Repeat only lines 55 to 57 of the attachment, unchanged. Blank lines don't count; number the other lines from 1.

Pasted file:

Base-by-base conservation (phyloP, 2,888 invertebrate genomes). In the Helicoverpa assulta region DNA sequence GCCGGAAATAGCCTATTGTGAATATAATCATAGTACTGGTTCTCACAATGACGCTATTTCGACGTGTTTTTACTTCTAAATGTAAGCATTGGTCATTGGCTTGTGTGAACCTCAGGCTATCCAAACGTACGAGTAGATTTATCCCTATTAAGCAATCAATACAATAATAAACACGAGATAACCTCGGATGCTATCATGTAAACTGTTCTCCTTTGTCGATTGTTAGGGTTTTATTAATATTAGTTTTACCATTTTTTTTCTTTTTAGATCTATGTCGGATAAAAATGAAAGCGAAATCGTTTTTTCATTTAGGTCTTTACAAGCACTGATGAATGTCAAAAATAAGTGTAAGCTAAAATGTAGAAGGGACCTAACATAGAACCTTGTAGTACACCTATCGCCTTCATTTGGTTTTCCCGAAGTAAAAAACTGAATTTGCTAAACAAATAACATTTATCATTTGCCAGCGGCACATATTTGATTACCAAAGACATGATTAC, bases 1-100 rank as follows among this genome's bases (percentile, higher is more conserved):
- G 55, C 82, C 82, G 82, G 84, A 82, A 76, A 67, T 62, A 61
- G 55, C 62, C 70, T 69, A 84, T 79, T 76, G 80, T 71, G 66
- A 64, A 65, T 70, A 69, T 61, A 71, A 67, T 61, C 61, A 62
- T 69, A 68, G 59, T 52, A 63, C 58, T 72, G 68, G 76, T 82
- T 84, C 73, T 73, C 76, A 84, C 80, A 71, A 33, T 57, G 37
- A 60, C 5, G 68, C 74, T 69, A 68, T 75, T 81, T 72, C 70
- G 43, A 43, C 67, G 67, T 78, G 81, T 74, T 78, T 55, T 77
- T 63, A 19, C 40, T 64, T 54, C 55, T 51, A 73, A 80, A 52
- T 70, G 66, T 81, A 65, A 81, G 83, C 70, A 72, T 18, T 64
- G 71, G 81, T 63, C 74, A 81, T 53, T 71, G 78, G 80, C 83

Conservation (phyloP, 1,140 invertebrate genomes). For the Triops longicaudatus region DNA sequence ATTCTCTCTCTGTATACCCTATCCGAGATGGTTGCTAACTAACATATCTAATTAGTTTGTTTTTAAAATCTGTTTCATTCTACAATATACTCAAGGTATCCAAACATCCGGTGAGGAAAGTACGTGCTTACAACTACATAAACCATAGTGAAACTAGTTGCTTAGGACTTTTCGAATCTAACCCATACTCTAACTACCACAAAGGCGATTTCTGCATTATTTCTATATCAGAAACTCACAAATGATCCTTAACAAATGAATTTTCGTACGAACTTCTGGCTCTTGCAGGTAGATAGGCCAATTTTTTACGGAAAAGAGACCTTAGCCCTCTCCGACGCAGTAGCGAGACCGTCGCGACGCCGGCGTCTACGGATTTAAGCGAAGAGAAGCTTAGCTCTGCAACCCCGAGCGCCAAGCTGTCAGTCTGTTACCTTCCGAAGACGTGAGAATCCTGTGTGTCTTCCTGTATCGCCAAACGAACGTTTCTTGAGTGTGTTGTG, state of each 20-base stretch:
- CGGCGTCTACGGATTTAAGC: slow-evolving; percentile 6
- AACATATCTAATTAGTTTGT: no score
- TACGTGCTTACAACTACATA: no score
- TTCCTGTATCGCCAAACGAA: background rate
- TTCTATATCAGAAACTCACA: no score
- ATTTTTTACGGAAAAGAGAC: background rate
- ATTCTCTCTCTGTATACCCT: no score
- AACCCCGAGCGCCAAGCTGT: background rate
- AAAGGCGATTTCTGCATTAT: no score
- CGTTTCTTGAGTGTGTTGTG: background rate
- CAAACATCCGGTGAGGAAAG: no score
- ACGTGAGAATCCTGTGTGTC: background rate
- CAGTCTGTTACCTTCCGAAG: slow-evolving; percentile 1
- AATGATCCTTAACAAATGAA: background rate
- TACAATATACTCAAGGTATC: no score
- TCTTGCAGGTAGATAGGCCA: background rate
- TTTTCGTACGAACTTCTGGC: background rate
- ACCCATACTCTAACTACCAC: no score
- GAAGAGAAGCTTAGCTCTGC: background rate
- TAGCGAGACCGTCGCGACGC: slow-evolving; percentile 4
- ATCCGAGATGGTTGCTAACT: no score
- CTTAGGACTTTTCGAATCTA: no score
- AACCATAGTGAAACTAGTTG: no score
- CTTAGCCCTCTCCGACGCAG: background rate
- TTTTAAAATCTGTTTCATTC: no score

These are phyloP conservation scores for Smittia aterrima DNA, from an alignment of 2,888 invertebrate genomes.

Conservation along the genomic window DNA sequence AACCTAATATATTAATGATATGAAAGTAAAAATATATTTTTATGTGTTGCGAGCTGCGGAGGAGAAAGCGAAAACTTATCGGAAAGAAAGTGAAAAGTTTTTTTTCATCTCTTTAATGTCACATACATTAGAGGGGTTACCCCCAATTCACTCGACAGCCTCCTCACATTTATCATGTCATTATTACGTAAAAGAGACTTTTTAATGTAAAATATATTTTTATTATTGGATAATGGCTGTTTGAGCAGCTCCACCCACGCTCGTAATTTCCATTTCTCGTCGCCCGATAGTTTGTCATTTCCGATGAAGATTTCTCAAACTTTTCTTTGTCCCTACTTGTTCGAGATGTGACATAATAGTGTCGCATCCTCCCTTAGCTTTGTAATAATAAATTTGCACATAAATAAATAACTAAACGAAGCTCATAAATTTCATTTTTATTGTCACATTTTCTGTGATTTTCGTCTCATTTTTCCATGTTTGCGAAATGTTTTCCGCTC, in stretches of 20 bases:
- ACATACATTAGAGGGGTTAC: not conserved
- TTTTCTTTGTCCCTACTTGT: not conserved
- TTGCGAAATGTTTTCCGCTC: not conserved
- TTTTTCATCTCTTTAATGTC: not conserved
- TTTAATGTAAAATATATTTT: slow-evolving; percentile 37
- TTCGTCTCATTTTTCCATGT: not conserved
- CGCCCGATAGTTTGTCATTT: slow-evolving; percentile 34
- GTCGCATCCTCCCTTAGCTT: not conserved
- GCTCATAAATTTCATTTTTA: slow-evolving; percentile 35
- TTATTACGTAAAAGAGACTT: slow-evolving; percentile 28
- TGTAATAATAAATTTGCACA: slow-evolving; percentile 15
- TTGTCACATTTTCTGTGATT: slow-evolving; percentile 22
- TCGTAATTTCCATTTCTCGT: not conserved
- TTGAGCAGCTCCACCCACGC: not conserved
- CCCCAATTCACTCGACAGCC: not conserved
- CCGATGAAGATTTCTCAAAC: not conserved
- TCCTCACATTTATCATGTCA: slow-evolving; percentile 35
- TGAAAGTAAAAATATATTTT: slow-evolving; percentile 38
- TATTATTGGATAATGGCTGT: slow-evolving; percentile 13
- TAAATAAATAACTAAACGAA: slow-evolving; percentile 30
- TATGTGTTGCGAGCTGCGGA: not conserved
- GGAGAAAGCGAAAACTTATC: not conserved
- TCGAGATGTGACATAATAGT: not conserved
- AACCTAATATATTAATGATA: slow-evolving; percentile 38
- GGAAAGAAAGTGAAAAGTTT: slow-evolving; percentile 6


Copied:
- CCGATGAAGATTTCTCAAAC: not conserved
- TCCTCACATTTATCATGTCA: slow-evolving; percentile 35
- TGAAAGTAAAAATATATTTT: slow-evolving; percentile 38